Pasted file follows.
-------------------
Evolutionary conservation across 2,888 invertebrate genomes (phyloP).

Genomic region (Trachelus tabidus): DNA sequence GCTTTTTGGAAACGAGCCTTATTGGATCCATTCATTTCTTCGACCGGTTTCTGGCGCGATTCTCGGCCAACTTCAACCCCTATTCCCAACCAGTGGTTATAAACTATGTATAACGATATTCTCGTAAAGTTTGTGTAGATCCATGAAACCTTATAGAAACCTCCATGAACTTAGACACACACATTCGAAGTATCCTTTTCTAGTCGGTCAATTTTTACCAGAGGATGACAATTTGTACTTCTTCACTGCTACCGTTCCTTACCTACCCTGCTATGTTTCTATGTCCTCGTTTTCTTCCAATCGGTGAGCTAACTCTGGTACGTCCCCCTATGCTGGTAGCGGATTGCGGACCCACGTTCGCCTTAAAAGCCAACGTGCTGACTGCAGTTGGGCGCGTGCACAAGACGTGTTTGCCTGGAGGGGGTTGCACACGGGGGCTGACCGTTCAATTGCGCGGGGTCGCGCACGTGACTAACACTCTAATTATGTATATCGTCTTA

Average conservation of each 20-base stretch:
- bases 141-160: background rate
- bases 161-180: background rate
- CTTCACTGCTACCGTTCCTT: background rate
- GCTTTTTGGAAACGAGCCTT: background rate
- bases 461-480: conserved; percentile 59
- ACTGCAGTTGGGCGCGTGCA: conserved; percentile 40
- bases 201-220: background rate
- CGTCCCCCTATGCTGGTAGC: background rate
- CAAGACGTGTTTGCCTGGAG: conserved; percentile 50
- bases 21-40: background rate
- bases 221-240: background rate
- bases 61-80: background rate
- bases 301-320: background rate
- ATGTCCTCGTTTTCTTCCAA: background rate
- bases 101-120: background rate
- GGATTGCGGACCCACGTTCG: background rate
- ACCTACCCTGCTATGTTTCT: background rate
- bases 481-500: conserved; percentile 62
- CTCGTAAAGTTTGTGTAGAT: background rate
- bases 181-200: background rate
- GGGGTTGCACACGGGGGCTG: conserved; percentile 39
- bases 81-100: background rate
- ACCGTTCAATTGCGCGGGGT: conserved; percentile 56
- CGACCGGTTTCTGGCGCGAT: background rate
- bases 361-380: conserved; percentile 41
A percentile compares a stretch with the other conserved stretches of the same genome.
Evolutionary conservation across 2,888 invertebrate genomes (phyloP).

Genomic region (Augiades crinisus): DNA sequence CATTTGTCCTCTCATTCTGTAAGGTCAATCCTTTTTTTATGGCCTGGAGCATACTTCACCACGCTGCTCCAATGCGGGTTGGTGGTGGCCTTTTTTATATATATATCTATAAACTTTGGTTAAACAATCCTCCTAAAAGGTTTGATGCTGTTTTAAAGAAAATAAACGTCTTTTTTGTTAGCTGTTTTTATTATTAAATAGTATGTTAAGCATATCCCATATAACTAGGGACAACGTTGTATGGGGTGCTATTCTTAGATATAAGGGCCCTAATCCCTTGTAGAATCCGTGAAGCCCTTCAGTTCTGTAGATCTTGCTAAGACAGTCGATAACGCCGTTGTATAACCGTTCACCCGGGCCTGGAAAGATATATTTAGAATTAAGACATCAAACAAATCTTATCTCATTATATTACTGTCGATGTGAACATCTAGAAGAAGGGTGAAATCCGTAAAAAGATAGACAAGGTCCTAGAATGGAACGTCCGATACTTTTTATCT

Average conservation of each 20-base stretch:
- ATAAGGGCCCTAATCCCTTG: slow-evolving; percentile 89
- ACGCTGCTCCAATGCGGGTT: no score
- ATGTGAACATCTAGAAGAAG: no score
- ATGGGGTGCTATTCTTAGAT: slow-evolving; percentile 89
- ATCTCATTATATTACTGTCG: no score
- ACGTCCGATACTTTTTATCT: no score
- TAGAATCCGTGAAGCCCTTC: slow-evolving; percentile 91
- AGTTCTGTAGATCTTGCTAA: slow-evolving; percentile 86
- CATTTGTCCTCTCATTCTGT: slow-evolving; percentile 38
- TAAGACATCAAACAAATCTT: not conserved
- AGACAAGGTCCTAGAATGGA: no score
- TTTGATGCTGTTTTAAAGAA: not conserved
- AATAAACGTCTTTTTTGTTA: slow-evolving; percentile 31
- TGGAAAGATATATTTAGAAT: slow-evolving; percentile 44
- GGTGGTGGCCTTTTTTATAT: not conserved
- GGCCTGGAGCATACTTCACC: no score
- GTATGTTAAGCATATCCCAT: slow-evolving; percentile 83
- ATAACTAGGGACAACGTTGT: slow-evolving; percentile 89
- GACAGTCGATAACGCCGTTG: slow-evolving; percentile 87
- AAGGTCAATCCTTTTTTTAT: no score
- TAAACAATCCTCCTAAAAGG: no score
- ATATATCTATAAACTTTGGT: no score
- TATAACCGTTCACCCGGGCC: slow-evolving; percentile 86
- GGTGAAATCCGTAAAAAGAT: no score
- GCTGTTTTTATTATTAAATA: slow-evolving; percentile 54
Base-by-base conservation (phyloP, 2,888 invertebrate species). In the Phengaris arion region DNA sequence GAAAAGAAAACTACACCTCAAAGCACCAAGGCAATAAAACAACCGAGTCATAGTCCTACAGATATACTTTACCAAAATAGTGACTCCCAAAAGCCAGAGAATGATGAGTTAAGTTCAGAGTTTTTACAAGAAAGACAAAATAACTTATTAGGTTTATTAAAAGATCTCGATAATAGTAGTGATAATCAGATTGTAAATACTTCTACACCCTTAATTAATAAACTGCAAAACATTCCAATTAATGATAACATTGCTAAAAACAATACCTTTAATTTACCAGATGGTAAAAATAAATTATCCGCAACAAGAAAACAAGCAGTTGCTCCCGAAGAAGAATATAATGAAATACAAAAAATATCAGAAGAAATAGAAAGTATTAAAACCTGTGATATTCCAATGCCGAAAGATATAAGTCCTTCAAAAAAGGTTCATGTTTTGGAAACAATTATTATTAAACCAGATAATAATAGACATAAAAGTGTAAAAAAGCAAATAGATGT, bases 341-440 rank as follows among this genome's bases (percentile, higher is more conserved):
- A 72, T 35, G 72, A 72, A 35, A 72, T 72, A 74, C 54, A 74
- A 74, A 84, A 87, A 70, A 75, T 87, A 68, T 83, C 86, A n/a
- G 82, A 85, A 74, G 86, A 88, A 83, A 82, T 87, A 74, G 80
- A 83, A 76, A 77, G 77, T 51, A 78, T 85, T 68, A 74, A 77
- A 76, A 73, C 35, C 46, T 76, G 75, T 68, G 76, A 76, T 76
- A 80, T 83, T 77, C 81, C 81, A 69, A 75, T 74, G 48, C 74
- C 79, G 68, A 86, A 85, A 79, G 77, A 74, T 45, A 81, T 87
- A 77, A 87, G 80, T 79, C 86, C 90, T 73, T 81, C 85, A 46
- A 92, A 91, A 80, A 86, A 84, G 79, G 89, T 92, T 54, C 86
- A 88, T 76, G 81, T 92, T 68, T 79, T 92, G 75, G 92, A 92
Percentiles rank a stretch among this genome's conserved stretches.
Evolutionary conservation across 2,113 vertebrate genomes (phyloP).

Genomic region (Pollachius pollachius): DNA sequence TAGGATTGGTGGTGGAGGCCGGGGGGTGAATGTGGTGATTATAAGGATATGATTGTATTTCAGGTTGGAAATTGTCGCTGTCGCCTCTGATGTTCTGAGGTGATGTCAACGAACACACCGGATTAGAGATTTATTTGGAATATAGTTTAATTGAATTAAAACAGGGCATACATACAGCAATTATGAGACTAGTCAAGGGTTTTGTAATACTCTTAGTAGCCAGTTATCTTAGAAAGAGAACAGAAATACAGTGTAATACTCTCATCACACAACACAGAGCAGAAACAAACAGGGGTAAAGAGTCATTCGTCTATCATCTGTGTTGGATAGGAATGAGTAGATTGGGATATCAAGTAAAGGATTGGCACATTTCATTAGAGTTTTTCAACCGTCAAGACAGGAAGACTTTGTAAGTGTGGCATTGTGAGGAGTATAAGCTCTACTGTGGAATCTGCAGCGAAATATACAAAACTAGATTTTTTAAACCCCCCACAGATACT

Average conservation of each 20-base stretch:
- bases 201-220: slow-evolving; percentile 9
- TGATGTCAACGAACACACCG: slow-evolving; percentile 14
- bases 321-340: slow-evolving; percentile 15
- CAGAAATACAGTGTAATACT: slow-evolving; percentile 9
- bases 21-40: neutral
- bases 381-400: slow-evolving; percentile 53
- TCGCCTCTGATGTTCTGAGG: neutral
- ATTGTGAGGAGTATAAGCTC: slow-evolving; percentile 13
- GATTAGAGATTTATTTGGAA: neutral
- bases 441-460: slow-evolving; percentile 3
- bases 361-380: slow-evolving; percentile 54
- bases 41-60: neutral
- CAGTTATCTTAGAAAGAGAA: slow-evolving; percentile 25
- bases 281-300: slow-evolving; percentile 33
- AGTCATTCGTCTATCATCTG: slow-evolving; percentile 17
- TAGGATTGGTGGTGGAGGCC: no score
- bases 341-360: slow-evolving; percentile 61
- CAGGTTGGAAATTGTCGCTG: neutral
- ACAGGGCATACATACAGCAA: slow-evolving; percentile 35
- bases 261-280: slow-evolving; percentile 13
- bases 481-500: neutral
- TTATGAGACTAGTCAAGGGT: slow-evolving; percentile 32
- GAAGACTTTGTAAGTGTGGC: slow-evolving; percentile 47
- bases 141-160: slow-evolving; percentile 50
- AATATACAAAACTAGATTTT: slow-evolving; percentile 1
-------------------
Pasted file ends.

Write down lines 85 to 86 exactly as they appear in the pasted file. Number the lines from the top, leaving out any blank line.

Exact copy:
- CAGTTATCTTAGAAAGAGAA: slow-evolving; percentile 25
- bases 281-300: slow-evolving; percentile 33